Following on the heels of President Trump’s executive order on H1B visa reform, a White House briefing on the program gave a scathing review of Indian IT outsourcing firms. While the proposed measures to change the H1B visa program may impact these companies, this is the first time that the administration has openly accused them of taking advantage of the annual lottery.
“You may know their names well, but like the top recipients of the H-1B visa are companies like Tata, Infosys, Cognizant — they will apply for a very large number of visas, more than they get, by putting extra tickets in the lottery raffle, if you will, and then they’ll get the lion’s share of visas.”
The senior official giving the briefing went on to say that those three companies were being mentioned by name because they are the top three recipients of H1B visas each year. Adding to that distinction is the fact that they pay an average wage of $65,000 per year compared to software engineers employed directly in Silicon Valley, that make twice as much.
No More Lottery System?
These comments seem to be laying the groundwork for scrapping the annual lottery, and shifting the award of H1B visas to a merit based system. That would dovetail with the USCIS recent announcement that entry level computer programmers would no longer be eligible for the H1B visa, which is part of the outsourcing companies’ pool of contractors.
This series of announcements, executive orders and now direct accusations of program abuse may signal the end of the widespread dominance of the program by IT outsourcing companies. The H1B visa is supposed to be for specialty occupation that cannot be filled by a qualified American worker.
“Instead you’re bringing in a lot of times workers who are actually less skilled and lower paid than the workers that they’re replacing. So, if the current system that awards visas randomly without regard for skill or wage is changed to a skills-based awarding, it would make it extremely difficult to use the visa to replace or undercut American workers.”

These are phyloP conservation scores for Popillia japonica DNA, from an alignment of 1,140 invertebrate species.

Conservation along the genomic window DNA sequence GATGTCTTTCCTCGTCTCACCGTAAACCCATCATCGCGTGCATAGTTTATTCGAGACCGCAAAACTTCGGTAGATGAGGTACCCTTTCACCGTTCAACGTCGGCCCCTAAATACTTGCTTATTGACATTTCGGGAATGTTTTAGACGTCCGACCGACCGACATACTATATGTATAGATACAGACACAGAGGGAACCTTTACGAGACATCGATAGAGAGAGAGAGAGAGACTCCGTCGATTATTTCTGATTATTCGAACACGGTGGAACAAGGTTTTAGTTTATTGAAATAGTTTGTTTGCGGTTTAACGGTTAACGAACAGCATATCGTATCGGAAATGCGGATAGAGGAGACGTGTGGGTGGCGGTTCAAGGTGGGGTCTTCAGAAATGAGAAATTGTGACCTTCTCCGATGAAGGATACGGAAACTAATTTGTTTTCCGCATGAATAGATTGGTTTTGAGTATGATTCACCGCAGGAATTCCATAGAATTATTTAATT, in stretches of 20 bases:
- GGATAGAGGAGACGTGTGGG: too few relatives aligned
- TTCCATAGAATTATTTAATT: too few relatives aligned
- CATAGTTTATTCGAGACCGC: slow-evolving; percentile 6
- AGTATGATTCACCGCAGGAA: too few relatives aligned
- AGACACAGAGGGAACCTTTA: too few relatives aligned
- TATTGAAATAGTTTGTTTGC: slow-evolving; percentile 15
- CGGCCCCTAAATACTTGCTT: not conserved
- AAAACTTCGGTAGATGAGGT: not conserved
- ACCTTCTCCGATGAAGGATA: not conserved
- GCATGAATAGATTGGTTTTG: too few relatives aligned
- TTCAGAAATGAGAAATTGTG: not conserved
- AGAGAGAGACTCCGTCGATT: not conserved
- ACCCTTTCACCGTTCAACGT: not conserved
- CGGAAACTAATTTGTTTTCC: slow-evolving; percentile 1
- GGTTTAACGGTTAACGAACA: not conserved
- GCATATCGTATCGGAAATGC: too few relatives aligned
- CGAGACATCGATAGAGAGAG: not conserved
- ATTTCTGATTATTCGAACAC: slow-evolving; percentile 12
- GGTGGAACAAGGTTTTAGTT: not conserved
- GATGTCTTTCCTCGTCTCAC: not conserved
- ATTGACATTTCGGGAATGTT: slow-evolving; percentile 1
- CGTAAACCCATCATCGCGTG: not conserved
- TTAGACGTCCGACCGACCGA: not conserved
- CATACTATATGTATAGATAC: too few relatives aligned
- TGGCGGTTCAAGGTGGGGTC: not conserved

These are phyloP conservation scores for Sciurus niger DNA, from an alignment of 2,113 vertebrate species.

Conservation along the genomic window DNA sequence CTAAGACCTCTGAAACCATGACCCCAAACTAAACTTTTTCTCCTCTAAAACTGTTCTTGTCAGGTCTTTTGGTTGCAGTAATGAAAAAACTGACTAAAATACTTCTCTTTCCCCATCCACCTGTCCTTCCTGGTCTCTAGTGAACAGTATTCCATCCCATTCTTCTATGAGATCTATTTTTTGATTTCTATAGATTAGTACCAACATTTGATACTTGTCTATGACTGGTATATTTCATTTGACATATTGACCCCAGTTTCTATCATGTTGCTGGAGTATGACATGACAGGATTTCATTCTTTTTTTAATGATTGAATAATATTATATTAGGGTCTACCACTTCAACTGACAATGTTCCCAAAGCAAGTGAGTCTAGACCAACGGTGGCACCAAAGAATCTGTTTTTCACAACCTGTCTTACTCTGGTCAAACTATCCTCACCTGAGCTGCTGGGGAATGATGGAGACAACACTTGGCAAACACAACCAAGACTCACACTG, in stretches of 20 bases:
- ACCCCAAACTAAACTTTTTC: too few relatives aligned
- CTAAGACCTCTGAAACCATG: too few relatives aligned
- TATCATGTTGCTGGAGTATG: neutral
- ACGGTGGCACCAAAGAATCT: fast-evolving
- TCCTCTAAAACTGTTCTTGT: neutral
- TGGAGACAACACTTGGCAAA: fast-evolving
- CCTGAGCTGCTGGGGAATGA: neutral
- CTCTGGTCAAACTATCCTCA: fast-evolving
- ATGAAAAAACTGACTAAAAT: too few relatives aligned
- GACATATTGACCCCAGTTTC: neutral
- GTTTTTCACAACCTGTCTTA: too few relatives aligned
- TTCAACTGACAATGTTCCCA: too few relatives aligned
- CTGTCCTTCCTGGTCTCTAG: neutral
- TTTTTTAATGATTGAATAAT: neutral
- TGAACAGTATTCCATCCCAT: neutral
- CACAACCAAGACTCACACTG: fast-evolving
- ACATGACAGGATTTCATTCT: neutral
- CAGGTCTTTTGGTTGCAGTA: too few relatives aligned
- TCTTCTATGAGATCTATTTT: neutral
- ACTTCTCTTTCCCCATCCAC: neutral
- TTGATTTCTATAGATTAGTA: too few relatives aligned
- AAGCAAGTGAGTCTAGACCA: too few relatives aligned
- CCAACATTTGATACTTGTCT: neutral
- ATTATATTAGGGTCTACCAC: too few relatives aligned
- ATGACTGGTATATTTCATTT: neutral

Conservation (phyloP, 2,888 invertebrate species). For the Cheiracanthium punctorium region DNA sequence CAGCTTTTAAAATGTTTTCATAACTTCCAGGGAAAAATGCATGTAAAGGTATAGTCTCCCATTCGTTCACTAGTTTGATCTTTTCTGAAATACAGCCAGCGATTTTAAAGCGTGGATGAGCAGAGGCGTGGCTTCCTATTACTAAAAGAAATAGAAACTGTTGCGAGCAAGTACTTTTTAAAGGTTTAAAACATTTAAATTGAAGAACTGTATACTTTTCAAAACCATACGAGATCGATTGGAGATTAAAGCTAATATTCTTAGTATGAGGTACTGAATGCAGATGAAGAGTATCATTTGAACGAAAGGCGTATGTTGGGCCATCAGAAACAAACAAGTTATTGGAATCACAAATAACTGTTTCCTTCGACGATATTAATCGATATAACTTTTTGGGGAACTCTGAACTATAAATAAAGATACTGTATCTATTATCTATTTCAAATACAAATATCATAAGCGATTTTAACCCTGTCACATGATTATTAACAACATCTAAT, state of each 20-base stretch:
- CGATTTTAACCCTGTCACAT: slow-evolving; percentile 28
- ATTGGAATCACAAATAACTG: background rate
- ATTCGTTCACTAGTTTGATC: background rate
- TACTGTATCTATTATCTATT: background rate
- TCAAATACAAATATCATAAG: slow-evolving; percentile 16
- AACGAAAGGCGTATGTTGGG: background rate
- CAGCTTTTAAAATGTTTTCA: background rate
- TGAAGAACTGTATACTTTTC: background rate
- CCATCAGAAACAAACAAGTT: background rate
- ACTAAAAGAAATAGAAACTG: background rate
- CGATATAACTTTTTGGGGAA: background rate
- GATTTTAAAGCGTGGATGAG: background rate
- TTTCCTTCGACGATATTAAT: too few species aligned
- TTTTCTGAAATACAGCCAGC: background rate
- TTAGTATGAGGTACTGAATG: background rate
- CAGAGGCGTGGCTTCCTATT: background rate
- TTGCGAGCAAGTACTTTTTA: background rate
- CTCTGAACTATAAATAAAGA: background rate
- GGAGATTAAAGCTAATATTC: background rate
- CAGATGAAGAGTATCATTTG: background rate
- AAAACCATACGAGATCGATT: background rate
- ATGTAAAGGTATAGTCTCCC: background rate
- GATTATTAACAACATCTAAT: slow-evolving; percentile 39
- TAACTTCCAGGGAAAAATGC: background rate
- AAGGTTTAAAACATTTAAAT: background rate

The Indian Government Continues to Lobby for IT Workers
Notwithstanding all of this, the Indian government continues to lobby to maintain the current H1B visa system, which obviously employs thousands of Indian IT workers. Strangely, India characterizes the H1B visa as a trade issue, rather than an immigration issue, and thinks that changing the program is an unfair restraint of trade and violates international treaties. They have even made veiled threats to retaliate if the program is changed to impact Indian workers.
This is a strong sign of how reliant India has become on the ability to export entry level IT workers to other countries, and Australian and Singapore are also following the US policy of tightening work visa requirements. Unfortunately, India has little hope of swaying the Trump administration to its point of view, as protecting jobs for US citizens is a top priority.
For some reason, India seems to feel that countries with a strong tech industry like the US, have a duty to hire inexperienced IT workers so that they can gain on the job training to then bring back to India. The outsourcing companies have been the main funnel for this practice, so it is no wonder there are complaints. If the White House comments are any indication, these companies will no longer be the main players in the US H1B visa scheme, and will have to find another way to employ Indian workers at home.
- April 26th, 2017